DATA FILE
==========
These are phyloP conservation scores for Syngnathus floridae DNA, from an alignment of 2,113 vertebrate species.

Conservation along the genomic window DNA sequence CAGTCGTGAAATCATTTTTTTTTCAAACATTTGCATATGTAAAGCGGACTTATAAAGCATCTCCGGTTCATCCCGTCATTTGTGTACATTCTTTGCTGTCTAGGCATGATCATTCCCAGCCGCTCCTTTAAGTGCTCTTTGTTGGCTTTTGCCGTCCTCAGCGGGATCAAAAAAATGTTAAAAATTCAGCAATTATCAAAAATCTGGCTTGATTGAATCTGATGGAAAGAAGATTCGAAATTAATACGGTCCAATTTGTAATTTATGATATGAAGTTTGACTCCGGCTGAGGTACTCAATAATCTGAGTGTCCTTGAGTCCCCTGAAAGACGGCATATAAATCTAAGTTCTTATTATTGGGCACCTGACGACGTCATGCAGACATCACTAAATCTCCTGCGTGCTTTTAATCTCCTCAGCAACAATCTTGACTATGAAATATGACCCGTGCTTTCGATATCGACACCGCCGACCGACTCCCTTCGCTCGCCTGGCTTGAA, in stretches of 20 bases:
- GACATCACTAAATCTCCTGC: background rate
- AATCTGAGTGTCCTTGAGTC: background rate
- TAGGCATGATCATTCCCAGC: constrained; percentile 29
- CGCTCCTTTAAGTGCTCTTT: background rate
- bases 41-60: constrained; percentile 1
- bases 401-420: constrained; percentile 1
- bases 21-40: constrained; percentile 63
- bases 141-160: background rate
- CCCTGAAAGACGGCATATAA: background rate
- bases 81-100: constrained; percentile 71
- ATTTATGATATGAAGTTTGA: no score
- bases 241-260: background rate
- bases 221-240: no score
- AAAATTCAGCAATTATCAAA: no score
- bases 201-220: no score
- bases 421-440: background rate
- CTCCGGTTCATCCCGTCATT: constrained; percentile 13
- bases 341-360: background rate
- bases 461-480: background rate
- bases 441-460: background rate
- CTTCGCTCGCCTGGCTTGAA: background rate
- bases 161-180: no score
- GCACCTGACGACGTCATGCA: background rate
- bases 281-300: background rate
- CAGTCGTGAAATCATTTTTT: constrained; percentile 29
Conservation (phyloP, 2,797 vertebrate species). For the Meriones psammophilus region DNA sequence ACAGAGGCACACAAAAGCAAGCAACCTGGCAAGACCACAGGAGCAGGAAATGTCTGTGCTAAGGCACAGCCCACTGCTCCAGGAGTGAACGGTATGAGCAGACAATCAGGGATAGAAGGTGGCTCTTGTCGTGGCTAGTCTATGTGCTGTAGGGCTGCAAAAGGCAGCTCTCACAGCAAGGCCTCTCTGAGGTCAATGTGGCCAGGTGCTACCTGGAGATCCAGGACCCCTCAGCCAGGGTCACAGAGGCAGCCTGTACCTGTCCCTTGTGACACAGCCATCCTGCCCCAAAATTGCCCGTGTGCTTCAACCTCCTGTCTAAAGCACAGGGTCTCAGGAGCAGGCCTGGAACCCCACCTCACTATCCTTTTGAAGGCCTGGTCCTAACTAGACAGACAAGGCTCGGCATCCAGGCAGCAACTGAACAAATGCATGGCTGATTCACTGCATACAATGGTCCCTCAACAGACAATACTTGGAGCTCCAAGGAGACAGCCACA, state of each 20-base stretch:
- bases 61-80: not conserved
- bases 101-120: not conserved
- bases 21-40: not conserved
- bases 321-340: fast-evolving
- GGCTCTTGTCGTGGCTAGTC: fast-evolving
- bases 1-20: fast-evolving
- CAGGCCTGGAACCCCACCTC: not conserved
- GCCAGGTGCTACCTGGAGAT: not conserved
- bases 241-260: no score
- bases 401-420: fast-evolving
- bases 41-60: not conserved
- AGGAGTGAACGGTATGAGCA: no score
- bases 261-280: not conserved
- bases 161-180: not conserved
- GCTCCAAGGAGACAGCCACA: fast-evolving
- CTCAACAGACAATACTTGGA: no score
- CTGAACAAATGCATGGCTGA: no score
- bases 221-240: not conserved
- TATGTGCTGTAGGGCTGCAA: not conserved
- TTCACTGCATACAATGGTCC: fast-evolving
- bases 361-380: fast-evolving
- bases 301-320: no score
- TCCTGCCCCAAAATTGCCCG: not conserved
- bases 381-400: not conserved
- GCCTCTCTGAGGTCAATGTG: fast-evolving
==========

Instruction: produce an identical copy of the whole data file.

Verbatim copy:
These are phyloP conservation scores for Syngnathus floridae DNA, from an alignment of 2,113 vertebrate species.

Conservation along the genomic window DNA sequence CAGTCGTGAAATCATTTTTTTTTCAAACATTTGCATATGTAAAGCGGACTTATAAAGCATCTCCGGTTCATCCCGTCATTTGTGTACATTCTTTGCTGTCTAGGCATGATCATTCCCAGCCGCTCCTTTAAGTGCTCTTTGTTGGCTTTTGCCGTCCTCAGCGGGATCAAAAAAATGTTAAAAATTCAGCAATTATCAAAAATCTGGCTTGATTGAATCTGATGGAAAGAAGATTCGAAATTAATACGGTCCAATTTGTAATTTATGATATGAAGTTTGACTCCGGCTGAGGTACTCAATAATCTGAGTGTCCTTGAGTCCCCTGAAAGACGGCATATAAATCTAAGTTCTTATTATTGGGCACCTGACGACGTCATGCAGACATCACTAAATCTCCTGCGTGCTTTTAATCTCCTCAGCAACAATCTTGACTATGAAATATGACCCGTGCTTTCGATATCGACACCGCCGACCGACTCCCTTCGCTCGCCTGGCTTGAA, in stretches of 20 bases:
- GACATCACTAAATCTCCTGC: background rate
- AATCTGAGTGTCCTTGAGTC: background rate
- TAGGCATGATCATTCCCAGC: constrained; percentile 29
- CGCTCCTTTAAGTGCTCTTT: background rate
- bases 41-60: constrained; percentile 1
- bases 401-420: constrained; percentile 1
- bases 21-40: constrained; percentile 63
- bases 141-160: background rate
- CCCTGAAAGACGGCATATAA: background rate
- bases 81-100: constrained; percentile 71
- ATTTATGATATGAAGTTTGA: no score
- bases 241-260: background rate
- bases 221-240: no score
- AAAATTCAGCAATTATCAAA: no score
- bases 201-220: no score
- bases 421-440: background rate
- CTCCGGTTCATCCCGTCATT: constrained; percentile 13
- bases 341-360: background rate
- bases 461-480: background rate
- bases 441-460: background rate
- CTTCGCTCGCCTGGCTTGAA: background rate
- bases 161-180: no score
- GCACCTGACGACGTCATGCA: background rate
- bases 281-300: background rate
- CAGTCGTGAAATCATTTTTT: constrained; percentile 29
Conservation (phyloP, 2,797 vertebrate species). For the Meriones psammophilus region DNA sequence ACAGAGGCACACAAAAGCAAGCAACCTGGCAAGACCACAGGAGCAGGAAATGTCTGTGCTAAGGCACAGCCCACTGCTCCAGGAGTGAACGGTATGAGCAGACAATCAGGGATAGAAGGTGGCTCTTGTCGTGGCTAGTCTATGTGCTGTAGGGCTGCAAAAGGCAGCTCTCACAGCAAGGCCTCTCTGAGGTCAATGTGGCCAGGTGCTACCTGGAGATCCAGGACCCCTCAGCCAGGGTCACAGAGGCAGCCTGTACCTGTCCCTTGTGACACAGCCATCCTGCCCCAAAATTGCCCGTGTGCTTCAACCTCCTGTCTAAAGCACAGGGTCTCAGGAGCAGGCCTGGAACCCCACCTCACTATCCTTTTGAAGGCCTGGTCCTAACTAGACAGACAAGGCTCGGCATCCAGGCAGCAACTGAACAAATGCATGGCTGATTCACTGCATACAATGGTCCCTCAACAGACAATACTTGGAGCTCCAAGGAGACAGCCACA, state of each 20-base stretch:
- bases 61-80: not conserved
- bases 101-120: not conserved
- bases 21-40: not conserved
- bases 321-340: fast-evolving
- GGCTCTTGTCGTGGCTAGTC: fast-evolving
- bases 1-20: fast-evolving
- CAGGCCTGGAACCCCACCTC: not conserved
- GCCAGGTGCTACCTGGAGAT: not conserved
- bases 241-260: no score
- bases 401-420: fast-evolving
- bases 41-60: not conserved
- AGGAGTGAACGGTATGAGCA: no score
- bases 261-280: not conserved
- bases 161-180: not conserved
- GCTCCAAGGAGACAGCCACA: fast-evolving
- CTCAACAGACAATACTTGGA: no score
- CTGAACAAATGCATGGCTGA: no score
- bases 221-240: not conserved
- TATGTGCTGTAGGGCTGCAA: not conserved
- TTCACTGCATACAATGGTCC: fast-evolving
- bases 361-380: fast-evolving
- bases 301-320: no score
- TCCTGCCCCAAAATTGCCCG: not conserved
- bases 381-400: not conserved
- GCCTCTCTGAGGTCAATGTG: fast-evolving